"Let us be thankful," I said, carelessly, "that such things don't happen in our own times." He eyed me curiously. "Haven't happened, you mean," he answered. "We have no security that they mayn't happen again to-morrow. These fissure-eruptions, though not historically described for us, are common events in geological history — commoner and on a larger scale in America than elsewhere. Still, they have occurred in all lands and at various epochs; there is no reason at all why one shouldn't occur in England at present."
Cycling the next morning, stopping on a river bridge, the Londoner hears a frantic cry and sees a man running on the river tow path as though being pursued by a wild animal.
"I glanced back to see what his pursuer might be; and then, in one second, the whole horror and terror of the catastrophe burst upon me. Its whole horror and terror, I say, but not yet its magnitude. I was aware at first just of a moving red wall, like dull, red-hot molten metal. ... I think I can recollect that my earliest idea was no more than this: "He must run, or the moving wall will overtake him!" Next instant, a hot wave seemed to strike my face. It was just like the blast of heat that strikes one in a glasshouse when you stand in front of the boiling and seething glass in the furnace. At about the same point in time, I was aware, I believe, that the dull red wall was really a wall of fire. ... a second wave from behind seemed to rush on and break: it overlaid and outran the first one. This second wave was white, not red — at white heat, I realized. Then, with a burst of recognition, I knew what it all meant. What Ward had spoken of last night — a fissure eruption!"
How will he escape? Is Ward toasted? Will the torrent of molten rock follow the river valley to London? Can he warn people in time to flee and save lives? Will London be destroyed? ... !
But when Wade stumbles upon the first clue, he finds himself beset by players willing to kill to take this ultimate prize. The race is on, and if Wade's going to survive, he'll have to win—and confront the real world he's always been so desperate to escape.
CHAPTER XV. A DOOR OPENS
Another year had passed, and Colin, now of full age, had tired of working for Cicolari. It was all very well, this moulding clay and carving replicas of afflicted widows; it was all very well, this modelling busts and statuettes and little classical compositions; it was all very well, this picking up stray hints in a half-amateur fashion from the grand torsos of the British Museum and a few scattered Thorwaldsens or antiques of the great country houses; but Colin Churchill felt in his heart of hearts that all that was not sculpture. He was growing in years now, and instead of learning he was really working. Still, he had quite made up his mind that some day or other he should look with his own eyes on the glories of the Vatican and the Villa Albani. Nay, he had even begun to take lessons in Italian from Cicolari—counting his chickens before they were hatched, Minna said—so that he might not feel himself at a loss whenever the great and final day of his redemption should happen to arrive. The dream of his life was to go to Rome, and study in a real studio, and become a regular genuine sculptor. Nothing short of that would ever satisfy him, he told Minna: and Minna, though she trembled to think of Colin's going so far away from her—among all those black-eyed Italian women, too—(and Colin had often told her he admired black eyes, like hers, above all others)—poor little Minna could not but admit sorrowfully to herself that Rome was after all the proper school for Colin Churchill. 'The capital of art,' he repeated to her, over and over again; must it not be the right place for him, who she felt sure was going to be the greatest of all modern English artists?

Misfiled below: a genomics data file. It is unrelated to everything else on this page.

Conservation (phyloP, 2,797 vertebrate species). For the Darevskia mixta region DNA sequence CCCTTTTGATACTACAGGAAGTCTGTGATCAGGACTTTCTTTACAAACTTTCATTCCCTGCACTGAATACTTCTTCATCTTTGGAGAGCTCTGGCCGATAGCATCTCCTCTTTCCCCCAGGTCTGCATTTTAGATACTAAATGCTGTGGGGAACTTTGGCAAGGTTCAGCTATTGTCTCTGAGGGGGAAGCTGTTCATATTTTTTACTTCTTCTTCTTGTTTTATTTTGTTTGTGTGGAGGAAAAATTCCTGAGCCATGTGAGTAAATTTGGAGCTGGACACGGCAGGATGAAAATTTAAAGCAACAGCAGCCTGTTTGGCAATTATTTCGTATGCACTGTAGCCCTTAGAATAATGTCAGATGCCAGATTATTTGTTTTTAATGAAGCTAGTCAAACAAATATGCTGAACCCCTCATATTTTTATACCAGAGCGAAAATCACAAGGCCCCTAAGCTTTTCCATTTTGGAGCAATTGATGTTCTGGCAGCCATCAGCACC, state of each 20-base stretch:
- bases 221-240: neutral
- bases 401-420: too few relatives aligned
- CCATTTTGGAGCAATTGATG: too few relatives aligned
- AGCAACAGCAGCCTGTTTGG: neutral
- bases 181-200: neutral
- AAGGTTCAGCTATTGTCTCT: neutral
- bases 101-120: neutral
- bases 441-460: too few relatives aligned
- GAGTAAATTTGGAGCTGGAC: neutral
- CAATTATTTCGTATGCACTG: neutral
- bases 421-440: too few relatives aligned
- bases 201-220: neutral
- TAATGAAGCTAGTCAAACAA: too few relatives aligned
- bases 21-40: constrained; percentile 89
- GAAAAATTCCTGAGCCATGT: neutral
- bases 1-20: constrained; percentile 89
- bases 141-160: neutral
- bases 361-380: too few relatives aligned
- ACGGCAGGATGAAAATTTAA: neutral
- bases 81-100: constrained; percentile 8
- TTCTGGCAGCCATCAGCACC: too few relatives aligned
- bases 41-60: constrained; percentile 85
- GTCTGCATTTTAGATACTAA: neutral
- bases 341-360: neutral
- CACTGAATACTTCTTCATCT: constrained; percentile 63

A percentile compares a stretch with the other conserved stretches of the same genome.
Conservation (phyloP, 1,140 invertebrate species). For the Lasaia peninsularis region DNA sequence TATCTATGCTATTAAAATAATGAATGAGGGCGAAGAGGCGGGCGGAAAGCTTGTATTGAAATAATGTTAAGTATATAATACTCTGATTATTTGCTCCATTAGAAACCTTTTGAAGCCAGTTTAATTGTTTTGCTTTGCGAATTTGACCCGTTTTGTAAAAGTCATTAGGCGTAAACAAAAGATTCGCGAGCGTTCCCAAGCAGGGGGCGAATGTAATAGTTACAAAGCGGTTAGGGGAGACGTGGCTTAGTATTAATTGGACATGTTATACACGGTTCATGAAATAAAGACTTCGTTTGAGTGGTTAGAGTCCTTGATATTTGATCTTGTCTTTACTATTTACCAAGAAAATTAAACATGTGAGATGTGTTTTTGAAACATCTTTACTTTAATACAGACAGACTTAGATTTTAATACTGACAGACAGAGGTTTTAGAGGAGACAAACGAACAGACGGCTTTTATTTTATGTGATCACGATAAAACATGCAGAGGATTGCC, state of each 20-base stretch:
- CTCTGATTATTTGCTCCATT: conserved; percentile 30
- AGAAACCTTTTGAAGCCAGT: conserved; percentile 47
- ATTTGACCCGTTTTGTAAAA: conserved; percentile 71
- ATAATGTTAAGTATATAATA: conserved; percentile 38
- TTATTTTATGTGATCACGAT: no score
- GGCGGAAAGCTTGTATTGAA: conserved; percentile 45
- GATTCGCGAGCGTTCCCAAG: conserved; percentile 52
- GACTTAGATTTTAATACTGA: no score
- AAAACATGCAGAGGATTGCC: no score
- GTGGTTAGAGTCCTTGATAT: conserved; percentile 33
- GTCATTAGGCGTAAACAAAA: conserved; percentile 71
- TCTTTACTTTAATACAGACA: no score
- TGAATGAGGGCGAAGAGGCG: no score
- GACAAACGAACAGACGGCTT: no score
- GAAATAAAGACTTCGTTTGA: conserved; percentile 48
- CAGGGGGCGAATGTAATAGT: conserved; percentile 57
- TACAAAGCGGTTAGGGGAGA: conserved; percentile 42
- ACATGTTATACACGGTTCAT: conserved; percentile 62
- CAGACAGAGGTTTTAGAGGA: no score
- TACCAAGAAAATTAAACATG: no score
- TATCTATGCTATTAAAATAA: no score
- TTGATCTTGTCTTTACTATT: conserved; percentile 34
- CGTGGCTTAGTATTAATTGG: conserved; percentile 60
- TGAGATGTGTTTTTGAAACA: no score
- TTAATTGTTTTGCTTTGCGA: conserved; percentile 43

But how was Colin ever to get there?
Going to Rome costs money; and during all these years Colin had barely been able to save enough to buy the necessary books and materials for his self-education. The more deeply he felt the desire to go, the more utterly remote did the chance of going seem to become to him. 'And yet I shall go, Minna,' he said to her almost fiercely one September evening. 'Go to Rome I will, if I have to tramp every step of the way on foot, and reach there barefoot.
Minna sighed and the tears came into her eyes; but strong in her faith and pride in Colin, strong in her eager desire that Colin should give free play to his own genius, she answered firmly with a little quiver of her lips, 'You ought to go, Colin; and if you think it'd help you, you might take all that's left of my savings, and I'd go back again willingly to the parlour-maiding.'
Colin looked at the pretty little pupil-teacher with a look of profound and unfeigned admiration. 'Minna,' he said, 'dear little woman, you're the best and kindest-hearted girl that ever breathed; but how on earth do you suppose I could possibly be wretch enough to take away your poor little savings? No, no, little woman, you must keep them for yourself, and use them for making yourself—I was going to say into a lady—but you couldn't do that, Minna, you couldn't do that, for you were born one already. Still, if you want me to be a real sculptor, I want you, little woman, just as much to be a real educated gentlewoman.' Colin said the last word with a certain lingering loving cadence, for it had a good old-fashioned ring about it that recommended it well to his simple straightforward peasant nature.
'Well, Colin,' Minna went on, blushing a bit (for that last quiet hint seemed half unintentionally to convey the impression that Colin really possessed a proprietary right in her whole future), 'we must try our best to find out some way for you to go to Rome at last in spite of everything. You know, meanwhile, you've got good employment, Colin, and that's always something.'
To be continue in this ebook